Bicycling in Thailand

For a few years now I have been thinking about buying a bicycle. I used to ride them a lot when I was a kid but I have hardly done any riding since I have been in Thailand. In many ways, the area where I live in Samut Prakan is ideal for cycling as it is flat, much like the rest of Central Thailand. However, I guess what was putting me off the most was the danger involved in cycling. Most fatal road accidents involve motorcycles and as bicycles are lower down on the pecking order then it makes sense that bicycles are even more dangerous. Couple this with the heat and pollution, then that is enough to put anyone off from buying a bicycle here in Thailand.

My secondary problem was where to buy a bicycle that had a large frame that was strong enough for a big foreigner to sit on. Hypermarkets like Big C and Tesco Lotus certainly have a variety of bikes at good prices, however, with those you get what you pay for. They won’t last very long. When I first started thinking about it, there were only a few bicycle shops around that specialised in imported bicycles. However, they were all very expensive. I have never had any ambitions on being a serious cyclist so I didn’t really want to spend that much. It wasn’t until a friend bought a mountain bike for himself that I started to think again about buying a bicycle. By this time prices had gone down a lot.

In the past, if you could find a bicycle shop, then the chances are that they would only be selling cheap frames. But, times have changed as new shops are springing up everywhere with good quality bicycles. I eventually bought my bicycle at a shop neat BTS Udom Suk. There are about 3 or so in a row there so it was easy to compare models. This was back in May and since then a bicycle shop has opened here in Paknam around the corner from my house. A bicycle at say Big C would be about 3-5,000 Baht. A good mountain bike starts at from 10,000 Baht and can go up quite high. As I wasn’t sure at the time how much I would use it, I went for one that had a list price of 12,000 Baht and was reduced to 10,000 Baht. I haven’t regretted that decision.

To be honest, I wasn’t really sure how much I would be using my bicycle. I had a vague idea that I might sometimes ride it into town if I needed to buy something (it is normally a 15 minute walk). I was also thinking that I might take it in my car when I went off on a day trip. Realistically I thought I might use it maybe once a week. But, during the first two months I went for a ride every day after work. Having a bicycle opened up a whole new world for me. I live at the top of a lane that connects to Sukhumwit Road. There was never any reason for me to venture down this lane. But, with my bicycle I have discovered so much more. I have since explored other areas of my town that I have never been to in the 17 years that I have lived here. I’m still going out exploring now, but not every night as it has been raining a lot recently.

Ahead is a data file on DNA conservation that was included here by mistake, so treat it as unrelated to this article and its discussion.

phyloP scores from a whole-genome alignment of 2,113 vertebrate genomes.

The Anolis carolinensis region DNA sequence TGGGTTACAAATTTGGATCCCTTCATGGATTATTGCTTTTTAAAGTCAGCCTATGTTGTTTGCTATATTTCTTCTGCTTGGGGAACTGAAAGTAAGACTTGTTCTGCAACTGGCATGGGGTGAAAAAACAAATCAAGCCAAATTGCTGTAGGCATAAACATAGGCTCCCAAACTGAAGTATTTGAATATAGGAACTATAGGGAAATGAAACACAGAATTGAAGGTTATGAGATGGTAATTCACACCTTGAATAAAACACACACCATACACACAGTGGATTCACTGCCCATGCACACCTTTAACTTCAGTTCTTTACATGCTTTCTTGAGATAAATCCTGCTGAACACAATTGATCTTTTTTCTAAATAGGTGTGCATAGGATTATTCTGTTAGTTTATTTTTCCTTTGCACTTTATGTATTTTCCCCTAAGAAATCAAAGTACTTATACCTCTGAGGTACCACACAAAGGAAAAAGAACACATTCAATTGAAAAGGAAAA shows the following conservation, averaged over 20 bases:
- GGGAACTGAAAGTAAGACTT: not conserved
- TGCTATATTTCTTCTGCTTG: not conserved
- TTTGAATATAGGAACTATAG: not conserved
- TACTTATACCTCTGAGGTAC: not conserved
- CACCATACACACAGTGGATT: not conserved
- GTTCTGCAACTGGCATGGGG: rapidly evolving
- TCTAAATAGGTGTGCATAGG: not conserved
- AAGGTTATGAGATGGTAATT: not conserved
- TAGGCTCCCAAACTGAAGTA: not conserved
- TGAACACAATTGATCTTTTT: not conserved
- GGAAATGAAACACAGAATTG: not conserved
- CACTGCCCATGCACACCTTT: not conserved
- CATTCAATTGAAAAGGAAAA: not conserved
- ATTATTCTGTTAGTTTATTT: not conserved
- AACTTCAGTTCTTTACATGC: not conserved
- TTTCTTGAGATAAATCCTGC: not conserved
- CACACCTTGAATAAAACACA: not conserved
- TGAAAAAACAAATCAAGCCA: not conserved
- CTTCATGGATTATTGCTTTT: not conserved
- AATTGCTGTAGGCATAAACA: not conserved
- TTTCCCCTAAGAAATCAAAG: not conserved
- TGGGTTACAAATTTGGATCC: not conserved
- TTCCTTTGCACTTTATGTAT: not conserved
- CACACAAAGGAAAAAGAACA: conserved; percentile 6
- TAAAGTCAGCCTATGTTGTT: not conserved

I love mapping, so I use an iPhone app called RunKeeper. This plots my random routes on a map so that when I get back I can take a look at satellite images to see if there are any alternatives routes I could explore or anything nearby that looks worth checking out. At the IT Mall at Fortune Tower I bought a holder for my iPhone that fixes onto the handlebars. I can tilt it up so that I can also take pictures like you can see on this blog. Other accessories that I have bought include a helmet (which actually came free with the bike), a pump, front and rear lights, a bicycle rack, and my latest purchase, a bag to fit on the rack. I bought it online here. This has been useful for taking my camera or when I go shopping. Now that I have my bike, I have been using my car less for local trips and have been saving money at the same time.

I haven’t done any big trips yet. Like I said, I am not a serious cyclist and I won’t be buying the skin tight clothes. I am sure everyone will be glad to hear that. But, I am a keen cyclist who goes out for pleasure and to explore. I have joined both of the recent Bangkok Car Free Day events. Cycling in Bangkok was much more enjoyable than I thought it would be. You can even take your bicycle on the sky train for free. We are in the middle of the rainy season at the moment, but I think come November I will consider doing a longer trip somewhere. Maybe even an overnighter. But, I am not exactly the fittest of people so I probably shouldn’t over do it! Anyway, over the coming months, I will post some of my experiences of cycling in Thailand here at thai-blogs.com.

6 responses to “Bicycling in Thailand

  1. Do you have any problems with dogs while biking? The only time I have been scared in Thailand was because of dogs.

  2. Is this your 3rd or 4th article about bicycles this year?
    I wonder if you’ve visited Bicycle Thailand website, it’s a great resource for English speaking cyclists in Thaialnd.

  3. Chec out this article on Cycling Safety in Thailand…

    http://bicyclethailand.com/cycling-safety-in-thailand/

    It explains why drivers are more aware of Bicycles here in Thailand, than in countries where Cyclists (and Motorcycles) are a lot rarer.

  4. A couple of times maybe but mainly because they came running out barking and made me jump. At least on a bike you can cycle away quickly.

  5. Thanks Paul, that is a useful link.

  6. Karen and I have cycled from Satun to Hua Hin, before getting the train into Bangkok. We found cycling in Thailand to be easy and not a problem from a traffic viewpoint. You want to see poor courtesy to cyclists, try cycling in the UK, Australia or New Zealand. Even cycling from the station in central Bangkok to the democracy monument was not that bad. We loved it and will be back to cycle north and central Thailand in 2012.